Why You’re Never Too Old To Pick Up the Pen and Try Again

Why You’re Never Too Old To Pick Up the Pen and Try Again
  • Opening Intro -

    The year was 1965. A young girl had just been born in a thatched mud house in rural Zimbabwe, in the heart of Africa.

    Who would have known that 30 years later, this woman would become Oprah's 'favorite guest of all time?'


No one could have foretold that story, but I share it with you today, to let you know that you are never too old to pick up the pen and try again.

Growing Up Discriminated Against Because She was A Girl

‘What is the point of educating her? She is going to get married any way.’ Such was the conversation by the men in the village that Tererai grew up in. Her brother was considered the family’s heir and he was seen as the future breadwinner. He was the one who merited an education.

Tererai’s father refused to send her to school. Blessed with a curious mind and desire to learn, Tererai began doing her brother’s homework on his behalf. When his teacher noticed that the calibre of work he did in class and the caliber of his homework were different, he inquired and discovered that it was in fact Tererai who was doing her brother’s homework.

The teacher approached Tererai’s father and begged him to let her go to school. Terera’s father relented, but only for a short season, because Tererai was soon to be married off.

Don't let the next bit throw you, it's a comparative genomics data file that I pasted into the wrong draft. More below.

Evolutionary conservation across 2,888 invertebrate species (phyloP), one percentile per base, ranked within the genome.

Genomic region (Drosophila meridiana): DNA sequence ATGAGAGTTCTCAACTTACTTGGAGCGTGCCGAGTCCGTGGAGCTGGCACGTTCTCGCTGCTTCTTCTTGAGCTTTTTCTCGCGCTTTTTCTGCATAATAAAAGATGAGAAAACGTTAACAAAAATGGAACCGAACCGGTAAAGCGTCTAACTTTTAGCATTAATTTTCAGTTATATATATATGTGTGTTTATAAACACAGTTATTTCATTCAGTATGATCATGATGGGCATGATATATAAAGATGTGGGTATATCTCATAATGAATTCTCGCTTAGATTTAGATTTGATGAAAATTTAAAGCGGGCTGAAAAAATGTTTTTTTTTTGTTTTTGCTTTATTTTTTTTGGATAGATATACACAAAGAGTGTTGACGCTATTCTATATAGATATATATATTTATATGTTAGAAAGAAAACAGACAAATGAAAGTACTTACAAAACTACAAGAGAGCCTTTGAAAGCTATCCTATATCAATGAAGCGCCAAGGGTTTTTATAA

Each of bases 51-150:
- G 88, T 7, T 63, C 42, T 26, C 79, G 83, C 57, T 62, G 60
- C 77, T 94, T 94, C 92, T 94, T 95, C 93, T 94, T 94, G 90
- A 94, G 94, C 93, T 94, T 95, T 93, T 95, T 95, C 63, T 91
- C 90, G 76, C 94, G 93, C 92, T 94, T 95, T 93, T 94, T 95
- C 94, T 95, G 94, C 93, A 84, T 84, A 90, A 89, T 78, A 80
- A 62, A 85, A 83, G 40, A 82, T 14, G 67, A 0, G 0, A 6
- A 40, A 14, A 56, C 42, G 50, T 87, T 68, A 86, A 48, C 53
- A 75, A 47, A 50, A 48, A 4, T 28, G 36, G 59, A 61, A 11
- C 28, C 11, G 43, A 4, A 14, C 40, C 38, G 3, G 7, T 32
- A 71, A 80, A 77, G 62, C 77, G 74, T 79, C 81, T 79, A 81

Marriage and School

By the age of 18 Tererai was already a mother of three children. Her husband often beat her up because of her desire to return to school. In 1991, at the age of 26, Tererai met the person who was going to help her change her life –  Jo Luck, a visiting American Heifer International representative.

Tererai expressed her desire to go back to school and earn not just one degree, but several! Her mother encouraged her to never to stop dreaming and to write her dreams down. Tererai did exactly that and wrote her dreams on a piece of paper which she then buried in the ground.

By a stroke of luck and fate, Tererai and her children moved to America. Her husband moved with them but was deported because of his continual abuse of his wife. He didn’t want her to go to school.

With her husband out of the picture, Tererai began a whole new life. Within three years of moving to America, Tererai earned her bachelor’s degree. In 2003 she received her master’s degree and in 2009 she was awarded her doctorate degree.

Featured in A Book and Meeting Oprah Winfrey

Tererai’s amazing story of perseverance, hope and hard work was documented in the book Half The Sky, which was published by The New York Times Magazine. Oprah heard about this extraordinary woman and featured her on her show and even donated $1.5million dollars so that Tererai could go back to her village in Zimbabwe and build a school.


The moral of the story is that no matter where you are in life, there is always more you can do. Never give up on your hopes and dreams. For those who wish to go back to school, may you be encouraged by Tererai’s story and remember that you are never too old to pick up a pen and try again.

Share this story today. You never know whose life you are going to change today.http://www.mlive.com/news/kalamazoo/index.ssf/2011/05/western_michigan_university_gr_8.htmlhttp://www.nytimes.com/2009/11/15/opinion/15kristof.html

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